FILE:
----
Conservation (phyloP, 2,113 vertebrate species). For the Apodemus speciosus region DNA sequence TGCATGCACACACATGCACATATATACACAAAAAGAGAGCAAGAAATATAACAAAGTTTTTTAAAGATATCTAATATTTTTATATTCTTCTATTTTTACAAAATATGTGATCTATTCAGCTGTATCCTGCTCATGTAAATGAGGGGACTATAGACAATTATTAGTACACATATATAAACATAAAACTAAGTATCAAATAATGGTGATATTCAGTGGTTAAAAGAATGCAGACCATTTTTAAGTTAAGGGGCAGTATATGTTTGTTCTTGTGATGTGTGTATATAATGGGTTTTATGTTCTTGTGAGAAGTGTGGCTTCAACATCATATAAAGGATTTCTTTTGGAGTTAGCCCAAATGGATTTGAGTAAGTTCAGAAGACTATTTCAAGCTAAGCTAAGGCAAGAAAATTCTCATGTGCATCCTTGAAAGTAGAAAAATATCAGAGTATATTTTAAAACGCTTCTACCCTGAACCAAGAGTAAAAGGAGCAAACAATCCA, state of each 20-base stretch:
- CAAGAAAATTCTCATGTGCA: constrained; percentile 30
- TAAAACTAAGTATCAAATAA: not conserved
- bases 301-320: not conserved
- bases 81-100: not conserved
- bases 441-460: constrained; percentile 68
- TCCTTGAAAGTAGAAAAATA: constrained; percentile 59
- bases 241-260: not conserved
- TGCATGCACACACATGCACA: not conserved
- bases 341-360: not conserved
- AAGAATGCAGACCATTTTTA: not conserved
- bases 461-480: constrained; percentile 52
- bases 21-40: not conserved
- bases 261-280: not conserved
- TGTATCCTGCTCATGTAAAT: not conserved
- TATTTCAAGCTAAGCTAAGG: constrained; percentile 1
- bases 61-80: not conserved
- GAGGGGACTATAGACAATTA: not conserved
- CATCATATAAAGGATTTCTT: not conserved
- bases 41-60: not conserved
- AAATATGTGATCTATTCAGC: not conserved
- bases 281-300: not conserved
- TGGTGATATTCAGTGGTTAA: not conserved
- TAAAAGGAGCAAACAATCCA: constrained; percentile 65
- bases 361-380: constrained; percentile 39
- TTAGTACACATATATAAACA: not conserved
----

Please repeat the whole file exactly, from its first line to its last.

Conservation (phyloP, 2,113 vertebrate species). For the Apodemus speciosus region DNA sequence TGCATGCACACACATGCACATATATACACAAAAAGAGAGCAAGAAATATAACAAAGTTTTTTAAAGATATCTAATATTTTTATATTCTTCTATTTTTACAAAATATGTGATCTATTCAGCTGTATCCTGCTCATGTAAATGAGGGGACTATAGACAATTATTAGTACACATATATAAACATAAAACTAAGTATCAAATAATGGTGATATTCAGTGGTTAAAAGAATGCAGACCATTTTTAAGTTAAGGGGCAGTATATGTTTGTTCTTGTGATGTGTGTATATAATGGGTTTTATGTTCTTGTGAGAAGTGTGGCTTCAACATCATATAAAGGATTTCTTTTGGAGTTAGCCCAAATGGATTTGAGTAAGTTCAGAAGACTATTTCAAGCTAAGCTAAGGCAAGAAAATTCTCATGTGCATCCTTGAAAGTAGAAAAATATCAGAGTATATTTTAAAACGCTTCTACCCTGAACCAAGAGTAAAAGGAGCAAACAATCCA, state of each 20-base stretch:
- CAAGAAAATTCTCATGTGCA: constrained; percentile 30
- TAAAACTAAGTATCAAATAA: not conserved
- bases 301-320: not conserved
- bases 81-100: not conserved
- bases 441-460: constrained; percentile 68
- TCCTTGAAAGTAGAAAAATA: constrained; percentile 59
- bases 241-260: not conserved
- TGCATGCACACACATGCACA: not conserved
- bases 341-360: not conserved
- AAGAATGCAGACCATTTTTA: not conserved
- bases 461-480: constrained; percentile 52
- bases 21-40: not conserved
- bases 261-280: not conserved
- TGTATCCTGCTCATGTAAAT: not conserved
- TATTTCAAGCTAAGCTAAGG: constrained; percentile 1
- bases 61-80: not conserved
- GAGGGGACTATAGACAATTA: not conserved
- CATCATATAAAGGATTTCTT: not conserved
- bases 41-60: not conserved
- AAATATGTGATCTATTCAGC: not conserved
- bases 281-300: not conserved
- TGGTGATATTCAGTGGTTAA: not conserved
- TAAAAGGAGCAAACAATCCA: constrained; percentile 65
- bases 361-380: constrained; percentile 39
- TTAGTACACATATATAAACA: not conserved